Six Premier League sales that have left clubs in the sh*t

Date published: Thursday 10th October 2019 8:51

People may have expected Chelsea to fall apart without Eden Hazard and Leicester City to leak goals after Harry Maguire’s Man Utd switch, but as it turns out, other Premier League clubs have mourned their summer transfer departures far more. These are the six sales that left clubs in the biggest piles of s***…

 

Romelu Lukaku (Manchester United)
There are many symbols of Manchester United’s decline this season, but the form of Marcus Rashford is perhaps the most emblematic. Along with Anthony Martial, the England international was earmarked as filling the literal and metaphorical void left by the departing Romelu Lukaku. The Belgian frontman was often criticised for being a flat-track bully – he could score a hat-trick against a lesser Premier League team then would go missing against a centre-back of any real quality. But the Red Devils could do with any sort of bully right now, flat-track or otherwise. With just five goals in their last seven Premier League games, the decision not to replace Lukaku is looking more and more bizarre with every passing mishit Rashford shot or aimless run into the channel.

 

Idrissa Gueye (Everton)
Idrissa Gueye being too good for Everton was among the worst-kept secrets in world football last season. It was no surprise then when whispers of his blatant ability reached the ears of the Qatari owners at PSG and they signed the Senegal international for what looked like a snip at £27million. That fee has looked increasingly nominal as his absence at Goodison Park has been highlighted by Everton’s woeful start to the season.

To be fair, unlike Man Utd, when Everton lost a player in a key position they immediately found a direct replacement. And somewhat suprisingly for the Toffees, he appeared to be a natural fit. Jean-Philippe Gbamin joined from Mainz and looked to be settling in quickly before suffering a serious hamstring injury. Everton have picked up just three points from the six games the Ivorian has been sidelined for, and the experiment of playing both Morgan Schneiderlin and Fabien Delph to fill the void left by one player was never going to work

Gueye, meanwhile, is thriving in Paris, performing just as well as he did at Everton, if not better, with other world-class footballers around him. PSG look to have more of a hope of Champions League glory this year than perhaps ever before, in no small part down to the acquisition of the 30-year-old midfield harrier.

 

Vincent Kompany (Manchester City)
As Nicolas Otamendi still picks the turf from his teeth days after he was left sprawling by the quick-ish feet of Raul Jimenez, and 34-year-old Fernandinho pleads with Pep Guardiola to reinstate him in midfield, Man City fans will be looking back longingly at the influence of Vincent Kompany on their team last season.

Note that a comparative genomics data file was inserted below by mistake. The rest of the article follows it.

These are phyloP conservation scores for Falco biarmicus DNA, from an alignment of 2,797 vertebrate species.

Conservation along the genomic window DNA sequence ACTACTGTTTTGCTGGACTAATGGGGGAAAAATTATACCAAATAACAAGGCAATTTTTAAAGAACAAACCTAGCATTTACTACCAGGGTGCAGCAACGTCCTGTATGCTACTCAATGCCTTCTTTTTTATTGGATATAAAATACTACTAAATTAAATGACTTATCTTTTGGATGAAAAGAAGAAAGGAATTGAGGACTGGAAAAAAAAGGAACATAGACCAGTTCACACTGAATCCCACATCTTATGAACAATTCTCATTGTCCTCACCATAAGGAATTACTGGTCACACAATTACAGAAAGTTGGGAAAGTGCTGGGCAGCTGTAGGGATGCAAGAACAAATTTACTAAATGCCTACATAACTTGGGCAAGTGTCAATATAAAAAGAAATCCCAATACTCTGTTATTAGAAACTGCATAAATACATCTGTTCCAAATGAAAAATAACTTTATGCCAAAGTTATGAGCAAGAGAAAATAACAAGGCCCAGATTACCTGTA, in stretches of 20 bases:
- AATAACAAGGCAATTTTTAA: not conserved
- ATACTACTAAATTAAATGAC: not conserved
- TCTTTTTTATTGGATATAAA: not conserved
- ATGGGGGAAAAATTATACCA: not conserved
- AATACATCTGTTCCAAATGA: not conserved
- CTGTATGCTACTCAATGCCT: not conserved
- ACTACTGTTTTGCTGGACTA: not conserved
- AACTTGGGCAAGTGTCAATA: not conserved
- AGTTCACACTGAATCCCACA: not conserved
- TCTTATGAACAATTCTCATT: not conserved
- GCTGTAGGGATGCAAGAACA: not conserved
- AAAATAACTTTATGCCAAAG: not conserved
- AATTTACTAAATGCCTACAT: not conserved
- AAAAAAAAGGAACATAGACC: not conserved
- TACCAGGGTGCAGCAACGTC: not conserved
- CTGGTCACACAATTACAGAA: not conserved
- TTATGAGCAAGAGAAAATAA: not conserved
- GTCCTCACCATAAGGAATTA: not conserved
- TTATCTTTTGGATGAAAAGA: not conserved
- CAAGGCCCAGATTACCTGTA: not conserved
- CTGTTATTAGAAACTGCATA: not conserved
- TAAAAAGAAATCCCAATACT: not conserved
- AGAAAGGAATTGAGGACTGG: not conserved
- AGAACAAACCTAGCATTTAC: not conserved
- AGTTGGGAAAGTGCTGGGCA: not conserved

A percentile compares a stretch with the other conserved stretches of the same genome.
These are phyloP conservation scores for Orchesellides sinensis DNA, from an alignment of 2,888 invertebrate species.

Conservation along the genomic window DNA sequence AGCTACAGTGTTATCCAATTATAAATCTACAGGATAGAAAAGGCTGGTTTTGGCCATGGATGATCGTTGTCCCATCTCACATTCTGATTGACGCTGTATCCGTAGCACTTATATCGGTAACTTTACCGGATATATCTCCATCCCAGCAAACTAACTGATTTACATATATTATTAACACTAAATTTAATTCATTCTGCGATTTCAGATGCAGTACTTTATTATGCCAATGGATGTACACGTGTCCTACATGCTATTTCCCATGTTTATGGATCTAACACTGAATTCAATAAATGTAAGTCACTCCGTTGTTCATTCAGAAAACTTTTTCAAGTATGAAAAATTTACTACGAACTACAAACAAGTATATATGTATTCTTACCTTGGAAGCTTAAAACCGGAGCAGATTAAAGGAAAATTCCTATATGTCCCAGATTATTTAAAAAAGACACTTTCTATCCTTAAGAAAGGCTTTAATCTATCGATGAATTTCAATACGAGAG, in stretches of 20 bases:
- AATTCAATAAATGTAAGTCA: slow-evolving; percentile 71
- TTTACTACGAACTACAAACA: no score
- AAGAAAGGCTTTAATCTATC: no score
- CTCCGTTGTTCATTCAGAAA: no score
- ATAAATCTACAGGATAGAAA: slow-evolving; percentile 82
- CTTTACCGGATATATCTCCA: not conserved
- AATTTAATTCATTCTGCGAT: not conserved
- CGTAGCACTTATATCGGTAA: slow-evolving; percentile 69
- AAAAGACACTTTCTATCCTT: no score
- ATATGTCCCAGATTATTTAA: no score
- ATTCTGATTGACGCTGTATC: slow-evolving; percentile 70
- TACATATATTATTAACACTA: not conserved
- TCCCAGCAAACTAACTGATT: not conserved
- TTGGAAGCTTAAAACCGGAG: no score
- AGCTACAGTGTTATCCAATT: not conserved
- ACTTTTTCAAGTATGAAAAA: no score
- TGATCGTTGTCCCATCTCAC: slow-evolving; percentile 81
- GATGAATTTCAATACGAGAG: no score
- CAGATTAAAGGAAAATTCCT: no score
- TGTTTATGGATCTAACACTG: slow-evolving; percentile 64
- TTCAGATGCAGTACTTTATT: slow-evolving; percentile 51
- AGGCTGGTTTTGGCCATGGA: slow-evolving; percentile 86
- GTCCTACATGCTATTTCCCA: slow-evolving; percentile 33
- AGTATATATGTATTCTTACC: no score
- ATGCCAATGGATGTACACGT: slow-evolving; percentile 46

The calm head and dominating personality of the Belgian carried a stumbling City across the finish line, and whilst ‘his legs may have gone‘ to a degree, his wonder strike to effectively win the title against Leicester showed that he could still pass the mettle test. With Aymerick Laporte’s return scheduled for January at the earliest, and the much-maligned John Stones also sidelined, Pep will now surely be wishing they had not allowed their leader to leave to (not) manage Anderlecht.

 

Salomon Rondon/Ayoze Perez (Newcastle)
The Premier League scriptwriters could have knocked off before Newcastle’s game against Man Utd on Sunday. One of the Longstaff midfield pair was always going to be the match-winner, and so it proved as they beat Solskjaer’s men 1-0. But Steve Bruce isn’t stupid: he knows the high spirits at St James’ Park will provide only a temporary hiatus from the abuse and ill will aimed his way. He will also recognise his side cannot rely on the ginger-gened duo to score enough goals to secure Premier League survival. But who will?

The hope that new record signing Joelinton could carry the burden of goalscoring previously shared between Salomon Rondon and Ayoze Perez was misplaced, with the Brazilian suddenly playing as an incredibly lone striker having never reached double figures for league goals in a season.

Their second most expensive signing of all-time – Miguel Almiron – is yet to score after joining in January, and seems unlikely to break that duck unless he accidentally dribbles it into the net. It takes some stones to get rid of your top two goalscorers, particularly when they contribute nearly 60 per cent of your team’s goals. But then nothing should come as a surprise to Newcastle fans these days.

 

Kieran Trippier (Tottenham)
It’s only in hindsight that allowing Kieran Trippier to leave White Hart Lane seems a bit daft. At the time, the £20million Atletico Madrid paid for the former Burnley man looked like a decent sum considering the degree to which his post-World Cup stock had plummeted. Kyle Walker-Peters could fill in, Juan Foyth was a left-field solution and Serge Aurier would be fine as a back-up, wouldn’t he? Two months into the season, Walker-Peters and Foyth are both injured, Aurier is out in the cold and Moussa Sissoko started at right-back in their 3-0 loss to Brighton, as Tottenham are embroiled in a fight to see who will rule north London. Trippier described his performances at the end of his last season at Spurs as a car crash – but he looks to have avoided a multi-vehicle pileup…

Will Ford is on Twitter

 

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